Study: Better Season-Long Nutrient Supply In Soybean Is Critical

Over the last several decades there have been substantial yield improvements in soybean. Because of new varieties and new agronomic practices, the yield potential in soybean is higher now than ever before. But a lack of updated information on the nutritional needs of soybean crops may be limiting the crop’s potential, according to an article on the University of Illinois’ College of Agricultural, Consumer and Environmental Sciences website.

Researchers from the University of Illinois Crop Physiology Laboratory led by Fred Below have recently provided an updated set of nutrition needs for soybean, identifying exactly which nutrients the plant needs, when those nutrients are accumulated throughout the season, and where the plant uses those nutrients.


Through field trials over three years at sites in DeKalb and Champaign, the researchers determined that some of the crop’s nutritional needs may not be getting enough attention under current management practices, according to Ross Bender, a U of I doctoral candidate in crop physiology and lead author of the study.

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Bender said that one of the more important findings of the study is that there appears to be a significantly greater accumulation of nutrients during seed filling now than in the past.

“Because we have a higher yield potential, our farmers are now producing more beans than ever before,” Bender said. “As a result, that high-yielding bean with a lot of nutrients concentrated in it has sort of influenced when some of the nutrients are accumulated. We have more grain developing later in the season, right before harvest, and that’s actually driving increased nutrient accumulation.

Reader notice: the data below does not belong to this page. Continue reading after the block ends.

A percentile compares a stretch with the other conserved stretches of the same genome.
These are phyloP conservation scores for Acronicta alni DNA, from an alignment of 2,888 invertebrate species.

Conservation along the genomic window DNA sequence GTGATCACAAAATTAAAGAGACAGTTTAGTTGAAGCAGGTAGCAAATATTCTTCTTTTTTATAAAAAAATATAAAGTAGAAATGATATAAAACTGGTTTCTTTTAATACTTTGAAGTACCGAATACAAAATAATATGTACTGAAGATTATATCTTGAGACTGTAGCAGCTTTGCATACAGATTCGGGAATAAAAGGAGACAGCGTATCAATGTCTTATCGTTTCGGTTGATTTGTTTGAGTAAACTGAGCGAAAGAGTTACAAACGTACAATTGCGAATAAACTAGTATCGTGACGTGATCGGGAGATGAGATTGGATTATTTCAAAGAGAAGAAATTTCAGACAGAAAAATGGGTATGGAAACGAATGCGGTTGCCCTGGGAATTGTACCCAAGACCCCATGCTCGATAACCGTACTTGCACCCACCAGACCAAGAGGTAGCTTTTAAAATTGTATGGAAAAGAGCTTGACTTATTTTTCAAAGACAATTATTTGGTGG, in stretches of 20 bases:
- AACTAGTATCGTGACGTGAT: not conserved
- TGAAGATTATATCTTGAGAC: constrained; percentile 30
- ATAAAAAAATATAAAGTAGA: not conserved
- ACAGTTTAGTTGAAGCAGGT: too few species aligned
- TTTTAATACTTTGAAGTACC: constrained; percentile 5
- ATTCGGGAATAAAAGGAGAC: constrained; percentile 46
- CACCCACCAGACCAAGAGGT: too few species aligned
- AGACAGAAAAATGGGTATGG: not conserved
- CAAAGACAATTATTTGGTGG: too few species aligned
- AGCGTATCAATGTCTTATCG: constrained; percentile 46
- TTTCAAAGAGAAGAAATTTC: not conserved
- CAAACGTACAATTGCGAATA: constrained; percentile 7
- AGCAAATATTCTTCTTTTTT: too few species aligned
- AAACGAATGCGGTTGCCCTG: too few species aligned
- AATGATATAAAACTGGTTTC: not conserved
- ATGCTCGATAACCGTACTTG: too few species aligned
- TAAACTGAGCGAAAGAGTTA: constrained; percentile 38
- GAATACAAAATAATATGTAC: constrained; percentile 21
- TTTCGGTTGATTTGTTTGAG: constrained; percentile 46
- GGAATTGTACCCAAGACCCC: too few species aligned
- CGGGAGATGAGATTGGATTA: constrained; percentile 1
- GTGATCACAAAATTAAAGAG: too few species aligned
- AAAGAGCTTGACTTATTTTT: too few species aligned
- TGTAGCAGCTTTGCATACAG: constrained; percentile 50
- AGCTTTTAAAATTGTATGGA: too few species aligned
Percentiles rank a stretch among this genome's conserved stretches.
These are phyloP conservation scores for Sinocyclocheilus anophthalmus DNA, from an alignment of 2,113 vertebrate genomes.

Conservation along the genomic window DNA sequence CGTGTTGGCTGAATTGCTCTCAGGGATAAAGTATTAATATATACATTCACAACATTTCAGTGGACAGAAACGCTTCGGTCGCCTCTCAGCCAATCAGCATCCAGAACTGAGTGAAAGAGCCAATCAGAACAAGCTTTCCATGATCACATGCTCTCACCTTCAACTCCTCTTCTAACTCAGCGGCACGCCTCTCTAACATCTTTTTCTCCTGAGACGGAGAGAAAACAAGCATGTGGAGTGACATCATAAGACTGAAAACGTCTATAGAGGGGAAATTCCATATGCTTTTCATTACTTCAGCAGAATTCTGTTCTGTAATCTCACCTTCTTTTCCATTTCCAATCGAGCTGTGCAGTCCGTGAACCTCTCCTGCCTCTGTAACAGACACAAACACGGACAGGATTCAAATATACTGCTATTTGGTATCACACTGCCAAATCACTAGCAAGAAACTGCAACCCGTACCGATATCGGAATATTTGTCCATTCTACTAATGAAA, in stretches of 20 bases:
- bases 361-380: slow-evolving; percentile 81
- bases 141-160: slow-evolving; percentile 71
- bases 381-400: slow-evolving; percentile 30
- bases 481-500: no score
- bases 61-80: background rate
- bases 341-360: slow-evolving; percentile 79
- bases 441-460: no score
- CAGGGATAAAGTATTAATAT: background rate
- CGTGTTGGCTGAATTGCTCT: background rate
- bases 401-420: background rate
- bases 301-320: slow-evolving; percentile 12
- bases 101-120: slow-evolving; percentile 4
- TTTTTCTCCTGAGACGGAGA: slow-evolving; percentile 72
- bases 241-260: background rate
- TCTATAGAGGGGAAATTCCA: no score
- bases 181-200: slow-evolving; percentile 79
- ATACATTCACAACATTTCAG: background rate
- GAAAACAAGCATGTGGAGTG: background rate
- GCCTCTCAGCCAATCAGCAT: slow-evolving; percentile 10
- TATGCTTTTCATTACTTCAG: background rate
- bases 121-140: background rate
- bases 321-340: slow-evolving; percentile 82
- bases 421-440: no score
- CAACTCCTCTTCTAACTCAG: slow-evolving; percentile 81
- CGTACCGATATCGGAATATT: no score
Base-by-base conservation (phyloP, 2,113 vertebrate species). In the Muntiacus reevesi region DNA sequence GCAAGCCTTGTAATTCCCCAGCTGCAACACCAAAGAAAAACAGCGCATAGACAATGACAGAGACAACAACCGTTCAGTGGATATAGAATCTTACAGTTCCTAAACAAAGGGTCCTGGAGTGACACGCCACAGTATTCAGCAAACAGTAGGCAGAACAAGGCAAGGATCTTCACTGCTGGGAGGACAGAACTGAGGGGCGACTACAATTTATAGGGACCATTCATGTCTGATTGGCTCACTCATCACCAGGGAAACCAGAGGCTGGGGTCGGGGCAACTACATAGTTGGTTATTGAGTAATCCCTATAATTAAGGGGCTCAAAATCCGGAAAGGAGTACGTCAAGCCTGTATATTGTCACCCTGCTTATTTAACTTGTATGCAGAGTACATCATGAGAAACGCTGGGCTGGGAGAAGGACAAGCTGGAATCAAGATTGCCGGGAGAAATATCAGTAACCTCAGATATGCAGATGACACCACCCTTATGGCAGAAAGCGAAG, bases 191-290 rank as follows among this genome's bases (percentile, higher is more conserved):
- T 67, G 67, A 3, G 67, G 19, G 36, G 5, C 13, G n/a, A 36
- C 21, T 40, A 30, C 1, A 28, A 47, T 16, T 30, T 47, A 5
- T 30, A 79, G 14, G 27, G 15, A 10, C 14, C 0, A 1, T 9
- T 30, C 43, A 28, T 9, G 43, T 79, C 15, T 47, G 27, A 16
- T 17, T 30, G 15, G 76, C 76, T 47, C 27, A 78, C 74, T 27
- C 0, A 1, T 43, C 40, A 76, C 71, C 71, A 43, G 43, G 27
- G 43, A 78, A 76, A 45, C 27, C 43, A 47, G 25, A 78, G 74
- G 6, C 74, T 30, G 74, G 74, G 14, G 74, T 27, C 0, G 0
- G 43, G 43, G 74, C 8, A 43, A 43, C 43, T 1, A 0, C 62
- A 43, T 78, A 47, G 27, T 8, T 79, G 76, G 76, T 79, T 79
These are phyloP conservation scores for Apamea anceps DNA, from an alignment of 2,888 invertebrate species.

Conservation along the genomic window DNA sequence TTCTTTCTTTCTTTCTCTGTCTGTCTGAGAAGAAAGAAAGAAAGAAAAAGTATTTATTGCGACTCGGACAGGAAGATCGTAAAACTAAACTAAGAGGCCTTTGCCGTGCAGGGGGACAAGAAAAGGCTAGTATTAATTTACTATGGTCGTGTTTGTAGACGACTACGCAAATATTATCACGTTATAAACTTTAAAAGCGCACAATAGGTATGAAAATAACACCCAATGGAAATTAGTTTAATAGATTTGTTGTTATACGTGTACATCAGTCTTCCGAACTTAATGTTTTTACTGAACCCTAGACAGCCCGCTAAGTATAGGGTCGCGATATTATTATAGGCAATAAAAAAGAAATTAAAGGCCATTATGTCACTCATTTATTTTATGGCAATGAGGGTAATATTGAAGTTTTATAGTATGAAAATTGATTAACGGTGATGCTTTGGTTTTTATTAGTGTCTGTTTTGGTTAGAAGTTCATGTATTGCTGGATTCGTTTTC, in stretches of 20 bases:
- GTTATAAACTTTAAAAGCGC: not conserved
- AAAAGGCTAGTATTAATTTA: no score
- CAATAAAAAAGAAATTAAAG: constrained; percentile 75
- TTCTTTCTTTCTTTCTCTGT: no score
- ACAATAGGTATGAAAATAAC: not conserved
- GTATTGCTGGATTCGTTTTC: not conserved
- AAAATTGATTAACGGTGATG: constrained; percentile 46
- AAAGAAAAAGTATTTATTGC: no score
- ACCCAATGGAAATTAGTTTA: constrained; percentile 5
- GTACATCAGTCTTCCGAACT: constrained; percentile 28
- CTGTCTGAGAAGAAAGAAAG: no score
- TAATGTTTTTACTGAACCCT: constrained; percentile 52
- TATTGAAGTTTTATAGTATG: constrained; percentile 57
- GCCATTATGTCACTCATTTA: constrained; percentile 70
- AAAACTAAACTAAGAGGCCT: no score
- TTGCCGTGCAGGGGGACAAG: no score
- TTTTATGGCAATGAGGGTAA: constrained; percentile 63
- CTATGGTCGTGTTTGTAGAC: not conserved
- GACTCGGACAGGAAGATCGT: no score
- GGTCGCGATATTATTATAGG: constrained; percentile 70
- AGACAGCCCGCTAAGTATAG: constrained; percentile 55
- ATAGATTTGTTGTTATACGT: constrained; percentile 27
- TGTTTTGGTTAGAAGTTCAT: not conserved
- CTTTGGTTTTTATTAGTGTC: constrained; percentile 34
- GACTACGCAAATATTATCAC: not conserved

“That’s one of the fairly interesting findings in that we see larger quantities of nutrient accumulation throughout the plant’s life cycle, but especially in the later-half of the season,” he added.

To determine nutrient needs, the researchers measured nutrient accumulation throughout the course of the whole growing season. They measured macronutrients, including nitrogen (N), potassium (K), and phosphorus (P) — the primary macronutrients for soybean — and the secondary macronutrients magnesium (Mg), calcium (Ca), and sulfur (S). They also measured micronutrients that are needed in smaller quantities, including boron (B), copper (Cu), iron (Fe), manganese (Mn), and zinc (Zn).

Read the full story on the University of Illinois’ ACES website.